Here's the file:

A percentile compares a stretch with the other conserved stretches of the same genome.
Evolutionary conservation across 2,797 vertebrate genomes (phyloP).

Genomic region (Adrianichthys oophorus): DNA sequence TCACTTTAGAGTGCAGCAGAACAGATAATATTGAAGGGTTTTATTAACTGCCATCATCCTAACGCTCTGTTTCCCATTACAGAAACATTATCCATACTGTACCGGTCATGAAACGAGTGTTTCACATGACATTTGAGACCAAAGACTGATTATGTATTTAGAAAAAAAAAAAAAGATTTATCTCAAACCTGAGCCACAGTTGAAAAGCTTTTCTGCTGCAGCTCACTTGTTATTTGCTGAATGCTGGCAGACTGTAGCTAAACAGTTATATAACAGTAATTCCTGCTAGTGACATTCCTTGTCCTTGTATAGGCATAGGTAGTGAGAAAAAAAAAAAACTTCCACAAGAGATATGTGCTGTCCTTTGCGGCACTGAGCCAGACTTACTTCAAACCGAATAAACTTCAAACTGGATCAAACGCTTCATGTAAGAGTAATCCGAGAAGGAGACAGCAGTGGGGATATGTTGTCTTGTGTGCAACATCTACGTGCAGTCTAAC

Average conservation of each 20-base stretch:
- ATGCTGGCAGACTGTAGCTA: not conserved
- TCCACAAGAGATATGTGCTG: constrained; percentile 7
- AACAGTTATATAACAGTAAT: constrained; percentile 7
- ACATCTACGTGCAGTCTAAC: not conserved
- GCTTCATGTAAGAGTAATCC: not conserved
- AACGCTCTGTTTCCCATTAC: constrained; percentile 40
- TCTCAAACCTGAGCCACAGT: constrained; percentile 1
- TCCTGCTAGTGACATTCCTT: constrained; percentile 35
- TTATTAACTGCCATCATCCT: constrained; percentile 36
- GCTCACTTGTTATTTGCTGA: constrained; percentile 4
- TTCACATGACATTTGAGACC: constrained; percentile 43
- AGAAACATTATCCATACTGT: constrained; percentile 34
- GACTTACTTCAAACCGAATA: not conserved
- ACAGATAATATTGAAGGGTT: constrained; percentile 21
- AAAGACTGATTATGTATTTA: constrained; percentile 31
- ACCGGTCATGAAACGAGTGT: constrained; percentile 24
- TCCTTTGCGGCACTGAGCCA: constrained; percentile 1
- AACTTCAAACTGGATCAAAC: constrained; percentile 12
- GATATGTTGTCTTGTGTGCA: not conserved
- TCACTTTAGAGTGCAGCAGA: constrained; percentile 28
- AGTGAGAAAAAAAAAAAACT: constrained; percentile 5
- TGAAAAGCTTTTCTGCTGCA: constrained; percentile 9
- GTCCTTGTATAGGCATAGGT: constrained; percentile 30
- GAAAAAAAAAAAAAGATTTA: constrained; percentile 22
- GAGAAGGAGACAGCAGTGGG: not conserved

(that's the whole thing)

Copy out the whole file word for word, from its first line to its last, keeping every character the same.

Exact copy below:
A percentile compares a stretch with the other conserved stretches of the same genome.
Evolutionary conservation across 2,797 vertebrate genomes (phyloP).

Genomic region (Adrianichthys oophorus): DNA sequence TCACTTTAGAGTGCAGCAGAACAGATAATATTGAAGGGTTTTATTAACTGCCATCATCCTAACGCTCTGTTTCCCATTACAGAAACATTATCCATACTGTACCGGTCATGAAACGAGTGTTTCACATGACATTTGAGACCAAAGACTGATTATGTATTTAGAAAAAAAAAAAAAGATTTATCTCAAACCTGAGCCACAGTTGAAAAGCTTTTCTGCTGCAGCTCACTTGTTATTTGCTGAATGCTGGCAGACTGTAGCTAAACAGTTATATAACAGTAATTCCTGCTAGTGACATTCCTTGTCCTTGTATAGGCATAGGTAGTGAGAAAAAAAAAAAACTTCCACAAGAGATATGTGCTGTCCTTTGCGGCACTGAGCCAGACTTACTTCAAACCGAATAAACTTCAAACTGGATCAAACGCTTCATGTAAGAGTAATCCGAGAAGGAGACAGCAGTGGGGATATGTTGTCTTGTGTGCAACATCTACGTGCAGTCTAAC

Average conservation of each 20-base stretch:
- ATGCTGGCAGACTGTAGCTA: not conserved
- TCCACAAGAGATATGTGCTG: constrained; percentile 7
- AACAGTTATATAACAGTAAT: constrained; percentile 7
- ACATCTACGTGCAGTCTAAC: not conserved
- GCTTCATGTAAGAGTAATCC: not conserved
- AACGCTCTGTTTCCCATTAC: constrained; percentile 40
- TCTCAAACCTGAGCCACAGT: constrained; percentile 1
- TCCTGCTAGTGACATTCCTT: constrained; percentile 35
- TTATTAACTGCCATCATCCT: constrained; percentile 36
- GCTCACTTGTTATTTGCTGA: constrained; percentile 4
- TTCACATGACATTTGAGACC: constrained; percentile 43
- AGAAACATTATCCATACTGT: constrained; percentile 34
- GACTTACTTCAAACCGAATA: not conserved
- ACAGATAATATTGAAGGGTT: constrained; percentile 21
- AAAGACTGATTATGTATTTA: constrained; percentile 31
- ACCGGTCATGAAACGAGTGT: constrained; percentile 24
- TCCTTTGCGGCACTGAGCCA: constrained; percentile 1
- AACTTCAAACTGGATCAAAC: constrained; percentile 12
- GATATGTTGTCTTGTGTGCA: not conserved
- TCACTTTAGAGTGCAGCAGA: constrained; percentile 28
- AGTGAGAAAAAAAAAAAACT: constrained; percentile 5
- TGAAAAGCTTTTCTGCTGCA: constrained; percentile 9
- GTCCTTGTATAGGCATAGGT: constrained; percentile 30
- GAAAAAAAAAAAAAGATTTA: constrained; percentile 22
- GAGAAGGAGACAGCAGTGGG: not conserved